In the leaked draft of the speech he will deliver tonight at the Republican National Convention, Donald Trump repeats one of his favorite talking points about the economy: “America is one of the highest-taxed nations in the world.”
This is something you hear somewhat frequently from conservative politicians. It’s also supposed to be a justification for the goliath tax cut Trump has proposed, which would largely benefit wealthy Americans. (It was originally $9.5 trillion, though supposedly a new version is being “tweaked” to about one-third that size. Either way, still huge.) The problem with Trump’s point is that it’s patently untrue. The United States is not even close to one of the most taxed countries in the world. Consider our total tax burden as a percentage of our economy. Among the 34 wealthy and middle-income nations in the Organisation for Economic Co-operation and Development, we rank 32nd.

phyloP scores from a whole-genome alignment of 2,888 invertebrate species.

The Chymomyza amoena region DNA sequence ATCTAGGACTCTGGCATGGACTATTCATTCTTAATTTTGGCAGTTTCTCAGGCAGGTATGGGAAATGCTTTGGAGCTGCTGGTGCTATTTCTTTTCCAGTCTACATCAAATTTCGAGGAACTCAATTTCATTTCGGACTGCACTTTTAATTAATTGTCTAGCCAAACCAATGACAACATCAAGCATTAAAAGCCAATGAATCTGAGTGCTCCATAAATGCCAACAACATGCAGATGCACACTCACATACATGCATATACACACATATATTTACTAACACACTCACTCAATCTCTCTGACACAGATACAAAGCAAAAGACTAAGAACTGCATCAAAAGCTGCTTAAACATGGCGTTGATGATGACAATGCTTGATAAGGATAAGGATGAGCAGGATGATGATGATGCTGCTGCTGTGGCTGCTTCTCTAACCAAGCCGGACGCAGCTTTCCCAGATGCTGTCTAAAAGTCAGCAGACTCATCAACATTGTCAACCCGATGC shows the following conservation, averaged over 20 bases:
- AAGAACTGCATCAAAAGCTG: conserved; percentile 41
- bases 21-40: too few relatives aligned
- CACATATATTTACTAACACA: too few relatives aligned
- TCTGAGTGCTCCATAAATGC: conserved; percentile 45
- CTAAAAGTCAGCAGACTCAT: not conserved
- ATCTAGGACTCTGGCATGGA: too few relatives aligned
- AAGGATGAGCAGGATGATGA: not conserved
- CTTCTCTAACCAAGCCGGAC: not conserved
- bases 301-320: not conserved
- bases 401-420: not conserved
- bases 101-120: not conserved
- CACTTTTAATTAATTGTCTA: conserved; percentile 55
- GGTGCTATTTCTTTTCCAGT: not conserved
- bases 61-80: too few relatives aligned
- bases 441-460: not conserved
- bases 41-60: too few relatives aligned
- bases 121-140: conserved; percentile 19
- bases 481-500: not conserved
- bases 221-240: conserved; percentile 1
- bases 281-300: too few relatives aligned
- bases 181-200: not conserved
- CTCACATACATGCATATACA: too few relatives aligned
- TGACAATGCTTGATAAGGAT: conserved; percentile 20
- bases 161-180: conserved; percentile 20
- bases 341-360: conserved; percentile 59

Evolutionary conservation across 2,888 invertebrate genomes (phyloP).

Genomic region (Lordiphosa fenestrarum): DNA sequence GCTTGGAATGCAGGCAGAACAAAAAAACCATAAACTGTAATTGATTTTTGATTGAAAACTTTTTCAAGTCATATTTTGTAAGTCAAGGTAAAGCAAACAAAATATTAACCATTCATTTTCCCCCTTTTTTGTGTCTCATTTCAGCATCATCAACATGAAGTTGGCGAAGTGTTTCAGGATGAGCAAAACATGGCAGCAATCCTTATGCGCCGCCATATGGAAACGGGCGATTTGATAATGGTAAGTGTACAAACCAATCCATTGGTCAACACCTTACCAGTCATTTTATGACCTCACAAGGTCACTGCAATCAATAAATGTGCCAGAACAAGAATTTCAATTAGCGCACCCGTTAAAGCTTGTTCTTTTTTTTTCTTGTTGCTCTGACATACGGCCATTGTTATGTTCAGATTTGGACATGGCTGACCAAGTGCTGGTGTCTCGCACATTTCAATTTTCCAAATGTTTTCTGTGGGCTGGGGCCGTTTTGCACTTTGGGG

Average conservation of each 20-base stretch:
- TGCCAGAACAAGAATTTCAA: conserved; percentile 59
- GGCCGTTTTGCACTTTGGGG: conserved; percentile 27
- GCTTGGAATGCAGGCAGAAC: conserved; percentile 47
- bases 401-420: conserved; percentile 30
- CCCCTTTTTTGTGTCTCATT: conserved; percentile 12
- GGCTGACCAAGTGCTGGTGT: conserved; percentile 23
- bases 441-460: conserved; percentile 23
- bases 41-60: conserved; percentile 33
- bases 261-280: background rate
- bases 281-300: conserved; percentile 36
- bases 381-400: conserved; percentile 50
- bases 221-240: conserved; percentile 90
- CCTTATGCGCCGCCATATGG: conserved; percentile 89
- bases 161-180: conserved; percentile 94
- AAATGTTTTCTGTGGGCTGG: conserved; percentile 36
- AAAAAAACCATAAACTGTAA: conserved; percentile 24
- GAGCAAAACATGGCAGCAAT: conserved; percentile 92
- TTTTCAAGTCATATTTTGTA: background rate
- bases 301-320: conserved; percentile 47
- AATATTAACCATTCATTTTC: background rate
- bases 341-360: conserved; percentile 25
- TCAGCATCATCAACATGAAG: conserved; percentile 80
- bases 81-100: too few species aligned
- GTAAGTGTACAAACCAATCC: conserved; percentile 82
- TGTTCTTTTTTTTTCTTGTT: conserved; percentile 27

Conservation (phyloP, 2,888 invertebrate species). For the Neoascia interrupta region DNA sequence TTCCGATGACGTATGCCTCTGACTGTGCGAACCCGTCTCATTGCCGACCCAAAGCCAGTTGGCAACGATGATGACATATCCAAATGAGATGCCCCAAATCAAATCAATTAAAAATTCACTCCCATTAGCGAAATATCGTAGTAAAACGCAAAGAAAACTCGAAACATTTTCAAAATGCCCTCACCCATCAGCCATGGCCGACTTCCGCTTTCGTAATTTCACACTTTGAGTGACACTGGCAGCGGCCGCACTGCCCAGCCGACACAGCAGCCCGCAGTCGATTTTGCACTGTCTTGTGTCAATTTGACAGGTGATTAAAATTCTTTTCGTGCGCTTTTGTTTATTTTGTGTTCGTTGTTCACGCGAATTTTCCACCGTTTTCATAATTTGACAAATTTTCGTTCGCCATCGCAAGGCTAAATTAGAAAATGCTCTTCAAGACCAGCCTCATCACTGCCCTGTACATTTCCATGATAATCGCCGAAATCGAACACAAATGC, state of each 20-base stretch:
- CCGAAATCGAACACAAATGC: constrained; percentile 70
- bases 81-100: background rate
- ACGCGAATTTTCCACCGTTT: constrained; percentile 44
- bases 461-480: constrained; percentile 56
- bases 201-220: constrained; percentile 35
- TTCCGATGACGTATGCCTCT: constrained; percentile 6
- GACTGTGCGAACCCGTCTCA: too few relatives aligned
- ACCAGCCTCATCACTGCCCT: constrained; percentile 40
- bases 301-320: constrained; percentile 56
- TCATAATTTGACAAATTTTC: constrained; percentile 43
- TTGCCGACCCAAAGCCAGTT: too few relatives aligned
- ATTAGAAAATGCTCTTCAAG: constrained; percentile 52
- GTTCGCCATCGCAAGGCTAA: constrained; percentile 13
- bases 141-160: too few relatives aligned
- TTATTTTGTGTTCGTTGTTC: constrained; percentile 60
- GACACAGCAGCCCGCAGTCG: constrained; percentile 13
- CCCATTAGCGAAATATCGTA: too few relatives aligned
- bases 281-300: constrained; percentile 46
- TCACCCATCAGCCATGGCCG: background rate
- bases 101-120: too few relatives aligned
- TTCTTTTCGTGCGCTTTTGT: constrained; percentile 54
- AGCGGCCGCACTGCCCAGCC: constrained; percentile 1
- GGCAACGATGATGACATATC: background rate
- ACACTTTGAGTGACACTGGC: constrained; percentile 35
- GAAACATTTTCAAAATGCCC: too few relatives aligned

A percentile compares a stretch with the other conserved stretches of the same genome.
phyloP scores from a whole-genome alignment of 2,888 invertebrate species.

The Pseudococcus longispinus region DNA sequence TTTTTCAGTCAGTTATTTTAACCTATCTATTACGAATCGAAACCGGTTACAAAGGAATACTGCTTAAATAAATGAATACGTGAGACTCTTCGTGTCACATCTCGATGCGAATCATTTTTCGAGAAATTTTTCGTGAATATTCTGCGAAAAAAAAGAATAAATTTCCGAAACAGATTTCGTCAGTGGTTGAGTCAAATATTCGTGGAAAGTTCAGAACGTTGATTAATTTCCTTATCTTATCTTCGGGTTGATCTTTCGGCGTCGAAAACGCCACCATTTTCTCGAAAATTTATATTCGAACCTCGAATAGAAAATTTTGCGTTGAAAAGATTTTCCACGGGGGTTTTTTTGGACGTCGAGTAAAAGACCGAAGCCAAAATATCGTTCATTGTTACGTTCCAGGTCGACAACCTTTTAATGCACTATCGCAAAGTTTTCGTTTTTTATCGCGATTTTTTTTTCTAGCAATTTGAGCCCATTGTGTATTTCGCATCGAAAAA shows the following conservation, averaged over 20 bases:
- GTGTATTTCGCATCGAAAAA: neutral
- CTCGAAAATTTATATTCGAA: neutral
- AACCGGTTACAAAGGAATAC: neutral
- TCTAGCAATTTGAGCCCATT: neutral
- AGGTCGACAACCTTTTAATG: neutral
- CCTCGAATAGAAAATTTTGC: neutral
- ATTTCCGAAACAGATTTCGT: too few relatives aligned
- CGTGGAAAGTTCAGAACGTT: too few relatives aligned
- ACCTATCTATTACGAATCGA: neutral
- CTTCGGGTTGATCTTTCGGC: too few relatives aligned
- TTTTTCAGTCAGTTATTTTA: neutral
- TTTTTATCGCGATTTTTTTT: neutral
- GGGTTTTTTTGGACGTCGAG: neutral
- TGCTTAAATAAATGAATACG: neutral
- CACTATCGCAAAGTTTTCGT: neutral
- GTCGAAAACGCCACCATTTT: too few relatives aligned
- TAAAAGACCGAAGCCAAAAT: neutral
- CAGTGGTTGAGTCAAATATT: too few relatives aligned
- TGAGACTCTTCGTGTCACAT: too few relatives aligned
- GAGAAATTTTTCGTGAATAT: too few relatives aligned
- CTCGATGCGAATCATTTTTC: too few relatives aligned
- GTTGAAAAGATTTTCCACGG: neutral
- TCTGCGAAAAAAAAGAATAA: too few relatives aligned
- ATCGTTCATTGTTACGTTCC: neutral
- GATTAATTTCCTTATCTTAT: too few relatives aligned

And what about tax rates for the rich? The U.S. top marginal tax rate is 39.6 percent—lower than the OECD average of 42.23 percent and a smidge below the European Union average of 39.9 percent. Yeah, we’re not quite in a league with Russia’s 13 percent flat tax. But most of us don’t envy Russia. Most of us.